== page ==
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Pittsburgh Launches Complete Streets Planning in Earnest

With a planned pace of ten new miles of bike lanes every year for the next five years, Pittsburgh is already making over many of its thoroughfares in the complete streets model. A formal city policy certainly won't hurt, however.
December 3, 2015, 7am PST | James Brasuell | @CasualBrasuell
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David Fulmer

Ed Blazina reports on the first public meeting of the planning process for the city of Pittsburgh's Complete Streets policy. The response from the public, so far, has been strong: "More than 150 people attended the initial meeting at the University of Pittsburgh's Alumni Hall Tuesday night, interested to learn the types of steps the city may consider to improve street safety for motorists, pedestrians, bicyclists and transit users."

According to Blazina, "[t]he city is working with the National Complete Streets Coalition to develop a policy over the next 18 months and presented an overview of the project." Pittsburgh Planning Director Ray Gastil was on hand to explain to the audience that Complete Streets are a concept that has already been applied in some 800 communities large and small.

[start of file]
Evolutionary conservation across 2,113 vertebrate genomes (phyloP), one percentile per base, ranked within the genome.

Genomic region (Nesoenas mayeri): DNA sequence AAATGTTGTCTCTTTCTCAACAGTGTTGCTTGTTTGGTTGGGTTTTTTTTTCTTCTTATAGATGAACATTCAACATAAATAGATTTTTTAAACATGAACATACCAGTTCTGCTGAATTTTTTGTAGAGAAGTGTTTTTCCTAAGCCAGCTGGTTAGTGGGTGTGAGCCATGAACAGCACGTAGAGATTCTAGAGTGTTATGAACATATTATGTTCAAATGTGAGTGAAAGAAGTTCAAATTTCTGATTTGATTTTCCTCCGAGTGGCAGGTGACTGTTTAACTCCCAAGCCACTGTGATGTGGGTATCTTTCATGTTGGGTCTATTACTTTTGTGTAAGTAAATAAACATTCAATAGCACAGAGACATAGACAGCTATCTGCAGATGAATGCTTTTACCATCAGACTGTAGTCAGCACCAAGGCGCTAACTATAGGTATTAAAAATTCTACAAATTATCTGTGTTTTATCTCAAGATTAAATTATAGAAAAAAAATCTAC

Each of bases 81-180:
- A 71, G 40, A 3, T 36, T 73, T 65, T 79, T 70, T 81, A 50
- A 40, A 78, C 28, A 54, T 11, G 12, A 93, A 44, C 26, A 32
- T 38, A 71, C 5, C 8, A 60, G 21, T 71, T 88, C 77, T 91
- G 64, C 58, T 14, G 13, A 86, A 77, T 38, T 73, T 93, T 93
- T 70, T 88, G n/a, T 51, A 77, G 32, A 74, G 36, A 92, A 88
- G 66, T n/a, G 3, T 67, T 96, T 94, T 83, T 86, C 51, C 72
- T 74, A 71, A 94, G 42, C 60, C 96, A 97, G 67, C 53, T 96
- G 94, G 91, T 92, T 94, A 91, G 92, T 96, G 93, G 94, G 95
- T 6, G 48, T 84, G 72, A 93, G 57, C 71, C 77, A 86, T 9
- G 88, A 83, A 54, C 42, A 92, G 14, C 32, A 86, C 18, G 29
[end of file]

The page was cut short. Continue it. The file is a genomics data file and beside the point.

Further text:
The article offers more insight into the talking points selected by planners introducing the idea of Complete Streets to a new, but eager, audience.

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Published on Wednesday, December 2, 2015 in Pittsburgh Post-Gazette
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